Life after the Troubles in Monsters, Dinosaurs, Ghosts | Theatre Review

What happens to the foot soldiers in the half-life of the peace process?


They haven't gone away, you know. But what becomes of a decommissioned IRA member, put verifiably beyond use? Retired from service, afraid of local hoods, and dividing his time between counselling, medication and reconciliation exercises, the first figure we encounter in Jimmy McAleavey's new play for the Abbey is a cadaverous and haunted soul.

Described in the text, tellingly, as "a spare man", Nig is played by Lalor Roddy as a thin, jittery and caustic wraith, wrapped in a duvet like a hunger striker, a man who knows he is now surplus to requirements. He is joined by Wee Joe, a former nervy bomb-maker, to whom David Pearse bestows an eerie calm.

He claims to have found a more effective cure for PTSD than Valium: in short, a return to paramilitary activity under an unconfirmed banner. “It’s only if they’re pointless,” he says of the murders that haunt them and their psychological toll. The banality of the Peace Process provides little exorcism for men stepped so far in blood.

McAleavey's Abbey debut is thus positioned between a psychodrama and a dark satire – which, from David Ireland to Abbie Spallen, may now be the default mode of post-Troubles theatre. "See the Troubles, they must have been a fucking laugh," chirrups the excellent Ryan McParland as L, a young livewire mixing explosives for Wee Joe's paranoid new unit. It's revealingly glib. The concrete borders of Maree Kearns 's economic set evoke memories of Long Kesh, while McAleavey's pithy comedy conveys an equally imprisoning mindset, but what does the iconography of The Troubles mean to a new, disaffected generation?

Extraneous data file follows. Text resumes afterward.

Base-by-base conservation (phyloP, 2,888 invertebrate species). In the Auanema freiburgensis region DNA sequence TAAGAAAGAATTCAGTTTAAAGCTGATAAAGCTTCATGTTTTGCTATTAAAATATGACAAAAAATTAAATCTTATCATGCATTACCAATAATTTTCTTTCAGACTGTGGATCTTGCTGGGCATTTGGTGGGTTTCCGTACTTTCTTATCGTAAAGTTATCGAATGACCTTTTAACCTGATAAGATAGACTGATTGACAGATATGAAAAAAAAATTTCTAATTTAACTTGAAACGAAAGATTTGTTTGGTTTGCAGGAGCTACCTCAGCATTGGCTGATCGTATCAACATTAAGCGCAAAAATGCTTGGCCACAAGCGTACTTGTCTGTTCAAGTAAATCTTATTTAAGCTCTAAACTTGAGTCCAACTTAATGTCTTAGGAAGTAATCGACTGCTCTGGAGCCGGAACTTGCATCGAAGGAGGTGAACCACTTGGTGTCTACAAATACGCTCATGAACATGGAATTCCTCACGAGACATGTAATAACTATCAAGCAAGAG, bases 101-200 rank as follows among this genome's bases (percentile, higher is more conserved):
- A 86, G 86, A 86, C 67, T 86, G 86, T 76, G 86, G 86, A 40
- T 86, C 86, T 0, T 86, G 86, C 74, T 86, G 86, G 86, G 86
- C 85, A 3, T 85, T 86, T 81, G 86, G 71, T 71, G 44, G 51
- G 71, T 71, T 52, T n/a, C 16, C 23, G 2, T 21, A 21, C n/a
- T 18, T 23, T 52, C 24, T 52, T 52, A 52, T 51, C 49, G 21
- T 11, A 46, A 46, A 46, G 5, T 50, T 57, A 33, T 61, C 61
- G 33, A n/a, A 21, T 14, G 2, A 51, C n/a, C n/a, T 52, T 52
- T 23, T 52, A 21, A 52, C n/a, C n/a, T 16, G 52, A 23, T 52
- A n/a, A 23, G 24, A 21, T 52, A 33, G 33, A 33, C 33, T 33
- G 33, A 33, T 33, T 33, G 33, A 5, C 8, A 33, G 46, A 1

McAleavey depicts a continuity of emasculation: an epidemic of male suicides, the humiliation of an IRA “penetrated” by intelligence, or Steve Blount’s wary head of covert operations, Big Tommy (who first appears like Nig’s paranoid delusion), later revealed in busy domestic tasks. With the goofy appearance of a blow-up sex doll – gleefully dubbed “Cathleen Ni Silicone” – the play seems to confirm itself as a blinkered boy’s club, engaged solely in deflating these action men.

That action is really a McGuffin: Wee Joe’s mission – to detonate a device outside a kids’ TV talent show – and the conspiracy behind it are the stuff of a more loopy farce. Director Catriona McLoughlin recognises more persuasive detail in what it allows, though: evocative and scarred reminiscences, Pearse’s spry performance of mid-life obsessiveness – he even calculates the health benefits of evading surveillance: “About 1500 calories” – and, in the play’s most affecting exchange, Roddy trading a revealing joke from another era for McParland’s sobering, contemporary story.

The retired soldiers may mock the half-life of the Troubles – the “core negative beliefs” and “bridge-building” – but although he might have broadened the range of voices, McAleavey’s play does keep them talking. It presents itself, in one sense, as an explosive drama. But as with peace, it’s the dialogue that matters. Until June 27th

Peter Crawley

Peter Crawley

Peter Crawley, a contributor to The Irish Times, writes about theatre, television and other aspects of culture